Artifacts: Analog/Film and DEBT – Part 1


A new school year is upon me and with that many topics that I will be covering with the students.  This is one topic I cover with the students about artifacts and a little acronym to help you remember them.

I can’t take full credit for this acronym as the letters were first presented to me by Dr. Axel Ruprecht at the University of Iowa College of Dentistry (where I did my oral and maxillofacial radiology residency); however this specific order/word was created with the help of students at Iowa.  I liked that it created one word and a word many dental students are familiar with.

Today is covering analog/film artifacts that are of increased density or blackness of the final image.  Note: when referring to artifacts, the correct term is density and not radiolucent/radiopaque.  The latter terms are used when referring to a part of the patient seen on a radiograph.

D = ↑ Development

This occurs when there is increased development of the radiographic film meaning increased time the film is in contact with developer.  There are two appearances possible with this artifact.  The first one is an overall blacker image due to the film being in the developer for longer than the recommended time (set by the manufacturer).

Increased overall development.

The second is when a drop of developer comes in contact with the film prior to its placement in the developer. This creates a round area of increased density compared to the rest of the image.  The second radiographic appearance is more common with manual processing  or ‘hand dipping’.

Increased development caused by drops of developer.

E = ↑ Exposure

This occurs when the radiographic film is overexposed.  There are a couple of ways this can occur. The first is increased time of radiographic exposure (i.e. using a molar time setting for an anterior radiograph) creating an overall blacker image.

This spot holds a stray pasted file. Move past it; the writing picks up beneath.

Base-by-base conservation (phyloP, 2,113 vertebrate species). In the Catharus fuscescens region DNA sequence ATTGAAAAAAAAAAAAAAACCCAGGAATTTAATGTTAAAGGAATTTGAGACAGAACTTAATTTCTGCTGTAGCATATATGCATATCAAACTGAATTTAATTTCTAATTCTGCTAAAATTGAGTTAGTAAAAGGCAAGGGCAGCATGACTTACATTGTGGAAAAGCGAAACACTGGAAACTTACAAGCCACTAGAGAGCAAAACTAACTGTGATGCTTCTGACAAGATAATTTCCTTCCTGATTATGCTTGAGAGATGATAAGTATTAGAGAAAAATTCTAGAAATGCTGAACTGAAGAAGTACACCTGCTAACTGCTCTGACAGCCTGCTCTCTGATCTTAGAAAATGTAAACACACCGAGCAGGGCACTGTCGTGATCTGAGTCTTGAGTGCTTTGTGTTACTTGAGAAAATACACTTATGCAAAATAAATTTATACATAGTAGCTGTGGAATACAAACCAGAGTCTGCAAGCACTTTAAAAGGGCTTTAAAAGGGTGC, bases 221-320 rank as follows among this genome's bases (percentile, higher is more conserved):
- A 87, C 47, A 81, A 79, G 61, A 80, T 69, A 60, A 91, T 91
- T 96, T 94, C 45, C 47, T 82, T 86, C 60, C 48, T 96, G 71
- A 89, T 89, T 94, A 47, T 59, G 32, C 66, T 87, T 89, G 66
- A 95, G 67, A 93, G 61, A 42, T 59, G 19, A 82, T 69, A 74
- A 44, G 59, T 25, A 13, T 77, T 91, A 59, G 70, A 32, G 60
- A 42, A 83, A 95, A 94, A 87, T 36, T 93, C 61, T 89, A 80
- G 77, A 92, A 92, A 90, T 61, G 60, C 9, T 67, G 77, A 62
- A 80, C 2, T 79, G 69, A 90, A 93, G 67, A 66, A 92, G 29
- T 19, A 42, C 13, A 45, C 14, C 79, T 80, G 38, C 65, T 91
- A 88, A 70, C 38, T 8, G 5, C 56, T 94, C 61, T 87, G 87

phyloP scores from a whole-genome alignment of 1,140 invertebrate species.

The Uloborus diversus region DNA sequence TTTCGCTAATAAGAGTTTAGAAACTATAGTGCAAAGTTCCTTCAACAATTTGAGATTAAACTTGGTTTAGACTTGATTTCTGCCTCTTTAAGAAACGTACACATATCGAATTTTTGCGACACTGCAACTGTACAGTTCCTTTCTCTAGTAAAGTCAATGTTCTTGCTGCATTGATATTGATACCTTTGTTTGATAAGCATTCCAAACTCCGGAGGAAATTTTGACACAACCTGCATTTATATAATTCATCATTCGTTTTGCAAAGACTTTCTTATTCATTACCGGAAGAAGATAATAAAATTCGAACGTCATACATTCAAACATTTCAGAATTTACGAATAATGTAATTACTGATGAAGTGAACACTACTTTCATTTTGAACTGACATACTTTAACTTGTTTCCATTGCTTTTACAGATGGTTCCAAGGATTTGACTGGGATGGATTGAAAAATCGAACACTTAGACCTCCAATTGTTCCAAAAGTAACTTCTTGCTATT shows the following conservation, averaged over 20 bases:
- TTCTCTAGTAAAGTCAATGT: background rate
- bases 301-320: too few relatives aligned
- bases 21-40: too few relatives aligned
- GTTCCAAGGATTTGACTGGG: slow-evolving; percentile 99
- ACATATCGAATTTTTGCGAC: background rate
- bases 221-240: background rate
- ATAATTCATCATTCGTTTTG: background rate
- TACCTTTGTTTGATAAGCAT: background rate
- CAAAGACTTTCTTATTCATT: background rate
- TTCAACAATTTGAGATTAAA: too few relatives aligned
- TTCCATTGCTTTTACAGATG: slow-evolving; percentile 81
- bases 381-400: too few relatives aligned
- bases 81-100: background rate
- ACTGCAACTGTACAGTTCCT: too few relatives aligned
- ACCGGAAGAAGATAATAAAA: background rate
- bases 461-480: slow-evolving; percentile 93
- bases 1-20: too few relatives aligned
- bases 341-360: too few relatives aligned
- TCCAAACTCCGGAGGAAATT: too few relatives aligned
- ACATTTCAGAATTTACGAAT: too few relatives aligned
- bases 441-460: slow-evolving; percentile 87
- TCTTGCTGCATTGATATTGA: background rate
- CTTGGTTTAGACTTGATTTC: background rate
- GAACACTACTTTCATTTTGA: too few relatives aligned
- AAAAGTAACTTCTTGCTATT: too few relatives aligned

Overall increased density due to incorrect time setting.

The second is by exposure to visible light, which can effect the entire image or part of the image.  This typically occurs when the film packet is opened in the clinic and not in the darkroom.  Under this type of exposure is another variant of exposure caused by static.  There are a few different radiographic appearances of static – brush/comb, sunburst/starburst and lightning.

Film packet opened in clinic showing black area of final image where exposed to visible light.

Static over the roots of the first molar.

B = Bending

This occurs when there is bending of the radiographic film.  There are two ways a bend can occur. The first is an intentional bend (typically in the corner to ease placement of the film).  This results in a straight black line in the corner where the bend was made.

Intentional bend in right corner.

The second occurs typically when placing the film in an holding instrument (such as an XCP).  If not careful with the placement you may press your nail (most commonly the thumb) into the film and create a bend.  This results in a black curved line on the image.

Fingernail bend over apex of central incisors.

T = ↑ Temperature (of the developer)

This last letter is very closely tied with the first letter as it relates to the temperature of the developer.  If the temperature of the developer is increased, this results in an overall increased development of the film.  This presents as an overall blacker image.

Increased temperature of developer creating an overall blacker image.

Next week = Analog/Film and decreased density

Thanks to Dr. John Brand for some of these images of artifacts.

I realize some of these artifacts have very similar appearances, hence I used the same images.  The idea is to be aware of all the possible causes of an artifact such that it can be corrected if the radiograph must be remade.  If you have any questions, please let me know.

Thanks and enjoy!


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